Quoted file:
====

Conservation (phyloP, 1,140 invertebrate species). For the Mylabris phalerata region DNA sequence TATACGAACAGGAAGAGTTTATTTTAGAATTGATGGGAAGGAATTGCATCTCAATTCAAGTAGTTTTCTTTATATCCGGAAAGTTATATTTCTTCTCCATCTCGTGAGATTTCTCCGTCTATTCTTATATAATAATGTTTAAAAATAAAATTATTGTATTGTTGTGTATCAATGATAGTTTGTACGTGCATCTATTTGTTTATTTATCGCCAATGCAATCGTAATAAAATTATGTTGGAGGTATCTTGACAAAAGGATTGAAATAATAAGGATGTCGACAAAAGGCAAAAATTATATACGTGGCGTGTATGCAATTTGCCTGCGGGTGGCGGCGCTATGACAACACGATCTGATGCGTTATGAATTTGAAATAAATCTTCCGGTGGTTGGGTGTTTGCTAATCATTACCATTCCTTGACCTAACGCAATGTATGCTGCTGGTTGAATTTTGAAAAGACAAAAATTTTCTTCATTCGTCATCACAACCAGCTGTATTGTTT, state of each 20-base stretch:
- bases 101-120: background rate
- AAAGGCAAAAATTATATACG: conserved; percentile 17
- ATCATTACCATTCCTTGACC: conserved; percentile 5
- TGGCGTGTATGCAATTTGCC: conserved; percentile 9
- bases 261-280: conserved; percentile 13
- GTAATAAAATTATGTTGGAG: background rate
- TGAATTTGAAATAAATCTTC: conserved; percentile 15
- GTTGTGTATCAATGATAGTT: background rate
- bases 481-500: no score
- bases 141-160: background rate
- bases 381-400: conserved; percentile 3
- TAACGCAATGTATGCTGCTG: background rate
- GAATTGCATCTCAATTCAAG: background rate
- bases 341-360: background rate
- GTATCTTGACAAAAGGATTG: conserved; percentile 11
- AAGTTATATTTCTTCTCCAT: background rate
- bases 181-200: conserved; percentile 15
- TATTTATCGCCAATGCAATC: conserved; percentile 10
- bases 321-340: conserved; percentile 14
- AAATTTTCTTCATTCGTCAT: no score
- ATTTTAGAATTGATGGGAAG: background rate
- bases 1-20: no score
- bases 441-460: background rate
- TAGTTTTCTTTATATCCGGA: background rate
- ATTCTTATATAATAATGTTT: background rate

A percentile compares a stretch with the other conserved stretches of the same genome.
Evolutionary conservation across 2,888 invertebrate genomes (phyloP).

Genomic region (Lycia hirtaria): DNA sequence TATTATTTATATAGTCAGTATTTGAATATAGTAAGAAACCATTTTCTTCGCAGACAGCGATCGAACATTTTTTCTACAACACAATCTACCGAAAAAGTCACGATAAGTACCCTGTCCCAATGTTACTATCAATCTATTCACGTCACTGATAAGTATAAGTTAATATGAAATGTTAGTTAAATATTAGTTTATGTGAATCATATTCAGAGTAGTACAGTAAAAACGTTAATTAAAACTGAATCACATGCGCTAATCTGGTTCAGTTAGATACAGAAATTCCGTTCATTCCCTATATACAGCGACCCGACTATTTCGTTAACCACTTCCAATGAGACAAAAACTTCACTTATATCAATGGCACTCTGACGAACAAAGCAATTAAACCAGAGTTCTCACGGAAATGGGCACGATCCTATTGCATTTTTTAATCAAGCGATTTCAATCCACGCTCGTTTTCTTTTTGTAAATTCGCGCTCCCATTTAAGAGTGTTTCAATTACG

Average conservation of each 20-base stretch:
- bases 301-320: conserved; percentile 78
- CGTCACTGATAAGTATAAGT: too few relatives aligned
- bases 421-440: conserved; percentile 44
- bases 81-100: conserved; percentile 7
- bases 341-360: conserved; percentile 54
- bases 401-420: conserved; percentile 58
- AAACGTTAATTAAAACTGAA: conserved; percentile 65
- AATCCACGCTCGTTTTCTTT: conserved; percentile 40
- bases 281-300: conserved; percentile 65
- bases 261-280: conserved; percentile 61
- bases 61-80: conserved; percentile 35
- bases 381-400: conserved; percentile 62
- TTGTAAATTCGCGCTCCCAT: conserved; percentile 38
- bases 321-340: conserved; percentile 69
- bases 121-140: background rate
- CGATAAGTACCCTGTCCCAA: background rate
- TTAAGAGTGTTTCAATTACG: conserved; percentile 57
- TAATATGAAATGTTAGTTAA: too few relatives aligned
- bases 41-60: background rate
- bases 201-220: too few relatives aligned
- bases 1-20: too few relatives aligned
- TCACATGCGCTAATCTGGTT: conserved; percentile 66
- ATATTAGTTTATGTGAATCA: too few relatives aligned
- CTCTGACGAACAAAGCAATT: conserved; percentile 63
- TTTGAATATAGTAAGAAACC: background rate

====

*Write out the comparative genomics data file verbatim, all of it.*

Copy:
Conservation (phyloP, 1,140 invertebrate species). For the Mylabris phalerata region DNA sequence TATACGAACAGGAAGAGTTTATTTTAGAATTGATGGGAAGGAATTGCATCTCAATTCAAGTAGTTTTCTTTATATCCGGAAAGTTATATTTCTTCTCCATCTCGTGAGATTTCTCCGTCTATTCTTATATAATAATGTTTAAAAATAAAATTATTGTATTGTTGTGTATCAATGATAGTTTGTACGTGCATCTATTTGTTTATTTATCGCCAATGCAATCGTAATAAAATTATGTTGGAGGTATCTTGACAAAAGGATTGAAATAATAAGGATGTCGACAAAAGGCAAAAATTATATACGTGGCGTGTATGCAATTTGCCTGCGGGTGGCGGCGCTATGACAACACGATCTGATGCGTTATGAATTTGAAATAAATCTTCCGGTGGTTGGGTGTTTGCTAATCATTACCATTCCTTGACCTAACGCAATGTATGCTGCTGGTTGAATTTTGAAAAGACAAAAATTTTCTTCATTCGTCATCACAACCAGCTGTATTGTTT, state of each 20-base stretch:
- bases 101-120: background rate
- AAAGGCAAAAATTATATACG: conserved; percentile 17
- ATCATTACCATTCCTTGACC: conserved; percentile 5
- TGGCGTGTATGCAATTTGCC: conserved; percentile 9
- bases 261-280: conserved; percentile 13
- GTAATAAAATTATGTTGGAG: background rate
- TGAATTTGAAATAAATCTTC: conserved; percentile 15
- GTTGTGTATCAATGATAGTT: background rate
- bases 481-500: no score
- bases 141-160: background rate
- bases 381-400: conserved; percentile 3
- TAACGCAATGTATGCTGCTG: background rate
- GAATTGCATCTCAATTCAAG: background rate
- bases 341-360: background rate
- GTATCTTGACAAAAGGATTG: conserved; percentile 11
- AAGTTATATTTCTTCTCCAT: background rate
- bases 181-200: conserved; percentile 15
- TATTTATCGCCAATGCAATC: conserved; percentile 10
- bases 321-340: conserved; percentile 14
- AAATTTTCTTCATTCGTCAT: no score
- ATTTTAGAATTGATGGGAAG: background rate
- bases 1-20: no score
- bases 441-460: background rate
- TAGTTTTCTTTATATCCGGA: background rate
- ATTCTTATATAATAATGTTT: background rate

A percentile compares a stretch with the other conserved stretches of the same genome.
Evolutionary conservation across 2,888 invertebrate genomes (phyloP).

Genomic region (Lycia hirtaria): DNA sequence TATTATTTATATAGTCAGTATTTGAATATAGTAAGAAACCATTTTCTTCGCAGACAGCGATCGAACATTTTTTCTACAACACAATCTACCGAAAAAGTCACGATAAGTACCCTGTCCCAATGTTACTATCAATCTATTCACGTCACTGATAAGTATAAGTTAATATGAAATGTTAGTTAAATATTAGTTTATGTGAATCATATTCAGAGTAGTACAGTAAAAACGTTAATTAAAACTGAATCACATGCGCTAATCTGGTTCAGTTAGATACAGAAATTCCGTTCATTCCCTATATACAGCGACCCGACTATTTCGTTAACCACTTCCAATGAGACAAAAACTTCACTTATATCAATGGCACTCTGACGAACAAAGCAATTAAACCAGAGTTCTCACGGAAATGGGCACGATCCTATTGCATTTTTTAATCAAGCGATTTCAATCCACGCTCGTTTTCTTTTTGTAAATTCGCGCTCCCATTTAAGAGTGTTTCAATTACG

Average conservation of each 20-base stretch:
- bases 301-320: conserved; percentile 78
- CGTCACTGATAAGTATAAGT: too few relatives aligned
- bases 421-440: conserved; percentile 44
- bases 81-100: conserved; percentile 7
- bases 341-360: conserved; percentile 54
- bases 401-420: conserved; percentile 58
- AAACGTTAATTAAAACTGAA: conserved; percentile 65
- AATCCACGCTCGTTTTCTTT: conserved; percentile 40
- bases 281-300: conserved; percentile 65
- bases 261-280: conserved; percentile 61
- bases 61-80: conserved; percentile 35
- bases 381-400: conserved; percentile 62
- TTGTAAATTCGCGCTCCCAT: conserved; percentile 38
- bases 321-340: conserved; percentile 69
- bases 121-140: background rate
- CGATAAGTACCCTGTCCCAA: background rate
- TTAAGAGTGTTTCAATTACG: conserved; percentile 57
- TAATATGAAATGTTAGTTAA: too few relatives aligned
- bases 41-60: background rate
- bases 201-220: too few relatives aligned
- bases 1-20: too few relatives aligned
- TCACATGCGCTAATCTGGTT: conserved; percentile 66
- ATATTAGTTTATGTGAATCA: too few relatives aligned
- CTCTGACGAACAAAGCAATT: conserved; percentile 63
- TTTGAATATAGTAAGAAACC: background rate